#1
Went for my first lesson yesterday, my teacher spent the first 15 minutes asking me stupid questions while I just kept saying "alright let's do this, let's go, I'm ready!" I heard him play guitar for maybe 30 seconds, he made mistakes and at this point I'm not sure he's qualified to be an instructor.

I told him my objective was to get better, I want him to tell me what he thinks I'm lacking at and help me overcome those obstacles, told him I've hit a wall in my learning. What does he do? Makes me do really easy hand exercises and the natural minor/major scales until the time is up.

He did a poor job at answering my questions about modes and 7 chords.

At the end of the lesson I asked him how I could become an instructor one day, he told me at their store it's more about personality (no kidding). Says he has 25 years of experience as well.

He was nervous when playing in front of me, his hands were shaking, he was not confident.

I've been playing for 7 years, have taken lessons before and was very impressed in what I learned, so I went back and got this silly new instructor (I guess the old guy opened a restaurant).

Anyway guys...just thought I would share my grief...it sucks when you pay a few hundred dollars to receive bad lessons. I'm considering asking to switch instructors but how badly would that crush this guy? Maybe I just don't need lessons anymore, maybe I should just keep practicing. I'm definitely not a beginner.

Thanks for reading,

FIRST THREAD!
#2
ive had this before, so i switched instructors and the place im at is very helpful and the instructors actually teach, so id suggest you swich instructors, it may crush the guy but if your not learning anything why stay with him??,, also, a few hundered?? i pay 35 usd per lesson, and they very very good lessons. if your any chance near canyon lake texas, thats where im at and ill tell ya where the place is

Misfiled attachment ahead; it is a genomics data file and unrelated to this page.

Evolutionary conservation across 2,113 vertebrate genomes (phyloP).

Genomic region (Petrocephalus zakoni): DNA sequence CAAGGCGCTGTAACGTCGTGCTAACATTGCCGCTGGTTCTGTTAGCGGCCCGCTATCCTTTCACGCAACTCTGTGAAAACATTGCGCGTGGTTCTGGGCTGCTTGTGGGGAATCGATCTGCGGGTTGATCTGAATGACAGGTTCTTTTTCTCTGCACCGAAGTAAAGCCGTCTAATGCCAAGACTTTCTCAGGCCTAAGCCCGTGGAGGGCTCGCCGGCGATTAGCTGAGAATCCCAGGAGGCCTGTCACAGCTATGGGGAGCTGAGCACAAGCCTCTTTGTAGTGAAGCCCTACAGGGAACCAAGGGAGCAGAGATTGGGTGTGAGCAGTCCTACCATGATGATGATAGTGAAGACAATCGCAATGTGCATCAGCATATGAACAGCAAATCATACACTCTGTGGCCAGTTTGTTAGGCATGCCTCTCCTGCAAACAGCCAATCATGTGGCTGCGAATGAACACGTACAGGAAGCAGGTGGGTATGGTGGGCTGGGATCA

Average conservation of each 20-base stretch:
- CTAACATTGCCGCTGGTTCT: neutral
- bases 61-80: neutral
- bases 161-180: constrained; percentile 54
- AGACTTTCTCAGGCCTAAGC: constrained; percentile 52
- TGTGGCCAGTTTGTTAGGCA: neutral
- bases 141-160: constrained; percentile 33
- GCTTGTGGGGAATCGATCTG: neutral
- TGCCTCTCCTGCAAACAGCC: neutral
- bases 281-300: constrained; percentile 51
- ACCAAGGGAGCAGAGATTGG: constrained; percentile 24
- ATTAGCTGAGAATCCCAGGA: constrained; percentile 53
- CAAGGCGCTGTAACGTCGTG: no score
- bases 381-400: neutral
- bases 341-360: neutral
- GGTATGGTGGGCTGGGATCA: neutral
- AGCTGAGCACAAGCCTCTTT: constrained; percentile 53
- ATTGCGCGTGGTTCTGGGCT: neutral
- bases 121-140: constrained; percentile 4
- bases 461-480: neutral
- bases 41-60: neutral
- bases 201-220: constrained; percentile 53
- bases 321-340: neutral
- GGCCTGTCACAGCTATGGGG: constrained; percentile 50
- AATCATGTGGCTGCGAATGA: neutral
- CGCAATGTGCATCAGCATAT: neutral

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#3
a few hundred dollars?!! man if ure not happy with the guy ( who sounds like a complete tool) then by all means change. Its your money which you invested in a service which is meant to help you improve. I would be fuming if it was me...
#4
Quote by 3hta_bryce
ive had this before, so i switched instructors and the place im at is very helpful and the instructors actually teach, so id suggest you swich instructors, it may crush the guy but if your not learning anything why stay with him??,, also, a few hundered?? i pay 35 usd per lesson, and they very very good lessons. if your any chance near canyon lake texas, thats where im at and ill tell ya where the place is


lol no I mean I pay a few hundred up front, it's like 20 CAD per lesson which is 30 minutes. So I got like 8 lessons for the summer and there are other instructors which I could ask to change to.

I'll prbly ride this out for another lesson or two and see if anything changes. But I was so pumped up last night for this, played guitar all day to prepare...and was just utterly dissapointed. I came home and just put the guitar aside...I thought I would be playing all night with what I've been taught...but I only learned natural major/minor which actually I didn't really know which is funny considering I can do the whole neck using the modes and pentatonics.
Last edited by super_mike at Jul 7, 2010,
#5
Quote by super_mike
..but I only learned natural major/minor which actually I didn't really know which is funny considering I can do the whole neck using the modes and pentatonics.


Maybe your teacher doesn't suck. Maybe he realized he couldn't effectively teach you the things you asked about until you were more familiar with these 2 VERY important scales. (and the basics in general)


It's possible that you have unrealistic exceptions, both of your lessons.... and of your own current knowledge/abilities.

I mean you "know" modes all over the neck, but you don't know the Major scale? I would have done the same as your teacher.... started you back with the basics and built you up from there.

As a teacher, I've noticed that the kids that come in looking to be impressed, often do the worst. Their quickness to judge often interferes with their ability to learn.